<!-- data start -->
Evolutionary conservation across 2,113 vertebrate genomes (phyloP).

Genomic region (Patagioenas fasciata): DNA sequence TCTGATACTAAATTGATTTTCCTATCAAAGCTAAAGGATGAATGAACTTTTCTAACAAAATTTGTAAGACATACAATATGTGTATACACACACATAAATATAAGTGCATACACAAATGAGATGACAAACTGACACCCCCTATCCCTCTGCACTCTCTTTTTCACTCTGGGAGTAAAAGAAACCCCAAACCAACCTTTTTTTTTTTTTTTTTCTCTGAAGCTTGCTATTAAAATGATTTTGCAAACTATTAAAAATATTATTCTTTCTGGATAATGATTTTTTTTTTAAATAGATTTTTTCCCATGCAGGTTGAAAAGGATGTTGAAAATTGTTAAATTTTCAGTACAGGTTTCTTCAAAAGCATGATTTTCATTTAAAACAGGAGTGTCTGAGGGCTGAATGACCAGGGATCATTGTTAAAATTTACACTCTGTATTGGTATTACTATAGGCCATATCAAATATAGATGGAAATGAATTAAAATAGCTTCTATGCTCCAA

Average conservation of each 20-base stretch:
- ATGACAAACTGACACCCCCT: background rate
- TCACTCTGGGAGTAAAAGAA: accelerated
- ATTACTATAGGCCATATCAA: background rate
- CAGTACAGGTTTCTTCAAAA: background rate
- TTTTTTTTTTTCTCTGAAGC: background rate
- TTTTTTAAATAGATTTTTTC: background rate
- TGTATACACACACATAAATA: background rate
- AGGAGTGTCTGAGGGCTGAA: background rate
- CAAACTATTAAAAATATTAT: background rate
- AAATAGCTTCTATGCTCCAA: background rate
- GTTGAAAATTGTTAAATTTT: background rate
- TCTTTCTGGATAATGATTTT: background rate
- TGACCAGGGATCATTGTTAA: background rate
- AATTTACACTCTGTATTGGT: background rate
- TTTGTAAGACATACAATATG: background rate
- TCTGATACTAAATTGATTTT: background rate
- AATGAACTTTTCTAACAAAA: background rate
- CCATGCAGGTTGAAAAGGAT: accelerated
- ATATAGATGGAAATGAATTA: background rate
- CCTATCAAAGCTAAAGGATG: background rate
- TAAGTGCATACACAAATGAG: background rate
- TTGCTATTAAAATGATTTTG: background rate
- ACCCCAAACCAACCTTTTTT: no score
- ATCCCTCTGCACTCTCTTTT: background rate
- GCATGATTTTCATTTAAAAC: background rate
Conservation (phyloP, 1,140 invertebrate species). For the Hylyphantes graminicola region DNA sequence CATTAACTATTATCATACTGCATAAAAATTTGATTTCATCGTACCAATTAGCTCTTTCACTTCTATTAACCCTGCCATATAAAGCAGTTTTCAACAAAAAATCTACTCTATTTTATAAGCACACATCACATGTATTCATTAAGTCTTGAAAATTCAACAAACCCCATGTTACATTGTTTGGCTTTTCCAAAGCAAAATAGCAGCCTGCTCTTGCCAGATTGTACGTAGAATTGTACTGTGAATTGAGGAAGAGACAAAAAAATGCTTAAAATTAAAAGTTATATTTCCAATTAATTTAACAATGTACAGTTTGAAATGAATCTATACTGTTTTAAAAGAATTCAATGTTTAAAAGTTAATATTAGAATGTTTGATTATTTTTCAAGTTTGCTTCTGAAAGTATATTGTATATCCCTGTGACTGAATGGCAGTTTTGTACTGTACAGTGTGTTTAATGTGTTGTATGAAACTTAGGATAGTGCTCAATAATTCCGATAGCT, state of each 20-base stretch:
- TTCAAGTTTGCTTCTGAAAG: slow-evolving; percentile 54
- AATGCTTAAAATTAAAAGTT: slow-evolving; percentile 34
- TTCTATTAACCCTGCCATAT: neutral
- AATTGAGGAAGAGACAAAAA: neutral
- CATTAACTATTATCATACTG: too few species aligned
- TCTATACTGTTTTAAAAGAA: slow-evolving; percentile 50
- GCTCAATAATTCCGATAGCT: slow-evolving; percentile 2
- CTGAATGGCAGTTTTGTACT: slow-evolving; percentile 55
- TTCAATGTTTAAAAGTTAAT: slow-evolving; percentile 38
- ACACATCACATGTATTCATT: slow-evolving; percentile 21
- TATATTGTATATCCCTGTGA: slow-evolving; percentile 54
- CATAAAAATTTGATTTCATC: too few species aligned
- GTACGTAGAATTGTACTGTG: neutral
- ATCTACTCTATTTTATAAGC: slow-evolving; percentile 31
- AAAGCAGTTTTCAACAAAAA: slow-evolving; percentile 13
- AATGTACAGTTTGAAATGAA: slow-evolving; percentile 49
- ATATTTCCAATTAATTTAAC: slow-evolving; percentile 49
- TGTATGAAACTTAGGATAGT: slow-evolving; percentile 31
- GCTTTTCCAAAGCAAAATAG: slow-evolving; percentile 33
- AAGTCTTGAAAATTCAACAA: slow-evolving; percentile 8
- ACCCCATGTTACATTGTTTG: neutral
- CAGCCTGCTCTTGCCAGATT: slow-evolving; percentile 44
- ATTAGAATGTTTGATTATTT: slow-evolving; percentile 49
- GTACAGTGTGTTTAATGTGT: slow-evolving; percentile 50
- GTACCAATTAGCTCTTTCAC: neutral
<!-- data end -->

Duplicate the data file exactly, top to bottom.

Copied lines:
Evolutionary conservation across 2,113 vertebrate genomes (phyloP).

Genomic region (Patagioenas fasciata): DNA sequence TCTGATACTAAATTGATTTTCCTATCAAAGCTAAAGGATGAATGAACTTTTCTAACAAAATTTGTAAGACATACAATATGTGTATACACACACATAAATATAAGTGCATACACAAATGAGATGACAAACTGACACCCCCTATCCCTCTGCACTCTCTTTTTCACTCTGGGAGTAAAAGAAACCCCAAACCAACCTTTTTTTTTTTTTTTTTCTCTGAAGCTTGCTATTAAAATGATTTTGCAAACTATTAAAAATATTATTCTTTCTGGATAATGATTTTTTTTTTAAATAGATTTTTTCCCATGCAGGTTGAAAAGGATGTTGAAAATTGTTAAATTTTCAGTACAGGTTTCTTCAAAAGCATGATTTTCATTTAAAACAGGAGTGTCTGAGGGCTGAATGACCAGGGATCATTGTTAAAATTTACACTCTGTATTGGTATTACTATAGGCCATATCAAATATAGATGGAAATGAATTAAAATAGCTTCTATGCTCCAA

Average conservation of each 20-base stretch:
- ATGACAAACTGACACCCCCT: background rate
- TCACTCTGGGAGTAAAAGAA: accelerated
- ATTACTATAGGCCATATCAA: background rate
- CAGTACAGGTTTCTTCAAAA: background rate
- TTTTTTTTTTTCTCTGAAGC: background rate
- TTTTTTAAATAGATTTTTTC: background rate
- TGTATACACACACATAAATA: background rate
- AGGAGTGTCTGAGGGCTGAA: background rate
- CAAACTATTAAAAATATTAT: background rate
- AAATAGCTTCTATGCTCCAA: background rate
- GTTGAAAATTGTTAAATTTT: background rate
- TCTTTCTGGATAATGATTTT: background rate
- TGACCAGGGATCATTGTTAA: background rate
- AATTTACACTCTGTATTGGT: background rate
- TTTGTAAGACATACAATATG: background rate
- TCTGATACTAAATTGATTTT: background rate
- AATGAACTTTTCTAACAAAA: background rate
- CCATGCAGGTTGAAAAGGAT: accelerated
- ATATAGATGGAAATGAATTA: background rate
- CCTATCAAAGCTAAAGGATG: background rate
- TAAGTGCATACACAAATGAG: background rate
- TTGCTATTAAAATGATTTTG: background rate
- ACCCCAAACCAACCTTTTTT: no score
- ATCCCTCTGCACTCTCTTTT: background rate
- GCATGATTTTCATTTAAAAC: background rate
Conservation (phyloP, 1,140 invertebrate species). For the Hylyphantes graminicola region DNA sequence CATTAACTATTATCATACTGCATAAAAATTTGATTTCATCGTACCAATTAGCTCTTTCACTTCTATTAACCCTGCCATATAAAGCAGTTTTCAACAAAAAATCTACTCTATTTTATAAGCACACATCACATGTATTCATTAAGTCTTGAAAATTCAACAAACCCCATGTTACATTGTTTGGCTTTTCCAAAGCAAAATAGCAGCCTGCTCTTGCCAGATTGTACGTAGAATTGTACTGTGAATTGAGGAAGAGACAAAAAAATGCTTAAAATTAAAAGTTATATTTCCAATTAATTTAACAATGTACAGTTTGAAATGAATCTATACTGTTTTAAAAGAATTCAATGTTTAAAAGTTAATATTAGAATGTTTGATTATTTTTCAAGTTTGCTTCTGAAAGTATATTGTATATCCCTGTGACTGAATGGCAGTTTTGTACTGTACAGTGTGTTTAATGTGTTGTATGAAACTTAGGATAGTGCTCAATAATTCCGATAGCT, state of each 20-base stretch:
- TTCAAGTTTGCTTCTGAAAG: slow-evolving; percentile 54
- AATGCTTAAAATTAAAAGTT: slow-evolving; percentile 34
- TTCTATTAACCCTGCCATAT: neutral
- AATTGAGGAAGAGACAAAAA: neutral
- CATTAACTATTATCATACTG: too few species aligned
- TCTATACTGTTTTAAAAGAA: slow-evolving; percentile 50
- GCTCAATAATTCCGATAGCT: slow-evolving; percentile 2
- CTGAATGGCAGTTTTGTACT: slow-evolving; percentile 55
- TTCAATGTTTAAAAGTTAAT: slow-evolving; percentile 38
- ACACATCACATGTATTCATT: slow-evolving; percentile 21
- TATATTGTATATCCCTGTGA: slow-evolving; percentile 54
- CATAAAAATTTGATTTCATC: too few species aligned
- GTACGTAGAATTGTACTGTG: neutral
- ATCTACTCTATTTTATAAGC: slow-evolving; percentile 31
- AAAGCAGTTTTCAACAAAAA: slow-evolving; percentile 13
- AATGTACAGTTTGAAATGAA: slow-evolving; percentile 49
- ATATTTCCAATTAATTTAAC: slow-evolving; percentile 49
- TGTATGAAACTTAGGATAGT: slow-evolving; percentile 31
- GCTTTTCCAAAGCAAAATAG: slow-evolving; percentile 33
- AAGTCTTGAAAATTCAACAA: slow-evolving; percentile 8
- ACCCCATGTTACATTGTTTG: neutral
- CAGCCTGCTCTTGCCAGATT: slow-evolving; percentile 44
- ATTAGAATGTTTGATTATTT: slow-evolving; percentile 49
- GTACAGTGTGTTTAATGTGT: slow-evolving; percentile 50
- GTACCAATTAGCTCTTTCAC: neutral